Israel and the US reached (23-Apr-2010) an Open Skies agreement that will liberalise US-Israel air services for the carriers of both countries. Israel becomes the 97th US open skies partner. Under the new agreement, airlines from both countries will be allowed to select routes and destinations based on consumer demand for passenger and cargo services, without limitations on the number of carriers that can operate between the two countries or the number of services they can operate. It will also provide unlimited opportunities for US and Israeli carriers to serve the market through cooperative marketing arrangements, including codesharing. The previous US-Israel agreement contained restrictions on codesharing opportunities and limits on the cities that could be served. The agreement will take effect following a formal signing. [more]
US and Israel sign Open Skies agreement
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Norwegian Air: 10 new North Atlantic routes enabled by new narrowbody aircraft and price stimulation
Norwegian's long anticipated new trans Atlantic routes, to be launched in summer 2017, will add five airports in the UK and Ireland and three in the US to its existing long haul network. Norwegian already operates to eight US primary airports from London Gatwick. By using new narrowbody technology Norwegian is opening trans Atlantic travel to smaller cities that could not support widebody service.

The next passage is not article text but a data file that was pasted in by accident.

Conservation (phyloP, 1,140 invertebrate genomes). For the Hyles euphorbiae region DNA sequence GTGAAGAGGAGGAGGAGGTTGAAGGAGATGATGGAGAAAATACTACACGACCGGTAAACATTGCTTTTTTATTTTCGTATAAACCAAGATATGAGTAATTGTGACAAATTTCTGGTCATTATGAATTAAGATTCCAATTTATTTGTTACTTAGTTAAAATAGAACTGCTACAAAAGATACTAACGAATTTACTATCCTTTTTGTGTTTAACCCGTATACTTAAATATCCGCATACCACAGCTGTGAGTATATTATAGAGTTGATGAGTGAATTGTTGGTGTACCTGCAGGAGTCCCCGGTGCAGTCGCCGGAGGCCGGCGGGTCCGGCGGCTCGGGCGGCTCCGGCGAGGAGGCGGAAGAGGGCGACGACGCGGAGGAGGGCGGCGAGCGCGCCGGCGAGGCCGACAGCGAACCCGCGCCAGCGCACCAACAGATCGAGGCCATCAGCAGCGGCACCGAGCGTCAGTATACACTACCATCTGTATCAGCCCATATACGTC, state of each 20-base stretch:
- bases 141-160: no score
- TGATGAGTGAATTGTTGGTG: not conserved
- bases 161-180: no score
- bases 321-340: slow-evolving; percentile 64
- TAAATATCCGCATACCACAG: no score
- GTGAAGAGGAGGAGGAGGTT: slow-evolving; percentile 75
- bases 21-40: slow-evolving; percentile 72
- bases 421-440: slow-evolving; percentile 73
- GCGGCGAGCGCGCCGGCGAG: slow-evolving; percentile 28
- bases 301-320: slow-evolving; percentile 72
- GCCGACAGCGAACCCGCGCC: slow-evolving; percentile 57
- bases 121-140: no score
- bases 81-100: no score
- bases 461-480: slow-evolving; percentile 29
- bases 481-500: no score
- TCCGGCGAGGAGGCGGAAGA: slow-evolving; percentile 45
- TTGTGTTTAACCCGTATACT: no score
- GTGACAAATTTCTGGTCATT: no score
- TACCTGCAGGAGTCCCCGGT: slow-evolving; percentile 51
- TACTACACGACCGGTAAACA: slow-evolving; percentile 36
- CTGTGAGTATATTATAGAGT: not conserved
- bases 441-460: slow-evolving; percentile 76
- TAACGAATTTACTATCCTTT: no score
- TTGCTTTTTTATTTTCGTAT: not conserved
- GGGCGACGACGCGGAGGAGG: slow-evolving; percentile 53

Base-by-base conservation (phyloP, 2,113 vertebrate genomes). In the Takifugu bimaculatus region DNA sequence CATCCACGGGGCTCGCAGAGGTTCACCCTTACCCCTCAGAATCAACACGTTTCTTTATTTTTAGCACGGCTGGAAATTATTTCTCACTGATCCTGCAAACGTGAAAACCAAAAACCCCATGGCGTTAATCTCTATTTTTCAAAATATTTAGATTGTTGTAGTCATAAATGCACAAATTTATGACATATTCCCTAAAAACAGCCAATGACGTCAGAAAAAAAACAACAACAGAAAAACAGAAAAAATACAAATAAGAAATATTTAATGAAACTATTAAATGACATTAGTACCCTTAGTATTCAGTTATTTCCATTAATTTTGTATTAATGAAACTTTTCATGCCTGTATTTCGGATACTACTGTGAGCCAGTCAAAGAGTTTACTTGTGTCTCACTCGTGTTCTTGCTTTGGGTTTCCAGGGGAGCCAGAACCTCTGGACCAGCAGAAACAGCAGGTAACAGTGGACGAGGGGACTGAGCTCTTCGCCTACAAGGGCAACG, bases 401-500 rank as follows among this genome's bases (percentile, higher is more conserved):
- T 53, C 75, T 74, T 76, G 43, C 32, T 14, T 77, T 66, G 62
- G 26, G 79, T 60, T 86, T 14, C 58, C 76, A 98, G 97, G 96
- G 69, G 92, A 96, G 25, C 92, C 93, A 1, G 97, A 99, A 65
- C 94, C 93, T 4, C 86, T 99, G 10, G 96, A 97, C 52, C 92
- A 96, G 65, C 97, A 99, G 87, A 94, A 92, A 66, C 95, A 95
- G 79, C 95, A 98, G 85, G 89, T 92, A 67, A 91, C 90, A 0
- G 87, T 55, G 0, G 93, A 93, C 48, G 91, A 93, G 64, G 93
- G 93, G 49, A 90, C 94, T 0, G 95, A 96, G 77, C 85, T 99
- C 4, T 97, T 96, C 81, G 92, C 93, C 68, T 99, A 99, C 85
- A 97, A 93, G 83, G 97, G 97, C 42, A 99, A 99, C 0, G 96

The new trans Atlantic routes, the first to be operated by its Irish subsidiary NAI after receiving US rights late in 2016, will deploy new Boeing 737-8 MAX aircraft with a longer range than existing narrowbodies, and Norwegian is the European launch customer of the type.
In total there will be 10 new routes, comprising 38 weekly flights from Edinburgh, Belfast International, Cork, Shannon and Dublin serving three secondary airports on the US east coast. These are Stewart International (SWF), Providence (PVD) and Hartford Bradley International (BDL). These US airports are small and relatively unknown in Europe, and Norwegian will have to rely on price stimulation more than it has done on existing long haul routes. Nevertheless, Norwegian is once more leading the market with this innovation.
Norwegian Air part 2: long haul growth shows its strategic innovation, but increases debt burden
Norwegian plans to add US routes to its Edinburgh base, a development considered in part 1 of this report, adding to its growing list of European long haul bases. However, its Edinburgh-US routes will use new Boeing 737MAX-8 aircraft – its first deployment of narrowbodies for long haul. It has also ordered 30 Airbus A321neoLRs for long haul use. Narrowbodies open up new possibilities for routes between the UK (or other European markets) and the US east coast.
Norwegian also plans to add non-US destinations to its UK long haul network, with details expected during the course of 2017. Norwegian's flexibility to develop its long haul operations from the UK would be improved by the grant of a US foreign carrier permit to its UK-registered subsidiary, Norwegian Air UK.
Norwegian has had to surmount many obstacles to build and grow its global network – which may also include Latin America in 2017, when it will accelerate long haul ASK growth to 60%. However its rapid expansion, currently driven mainly by long haul growth, has led to a rapid increase in debt, and is likely to weigh on unit revenue. Norwegian's undoubted strategic innovation can only be sustained if it is financially successful.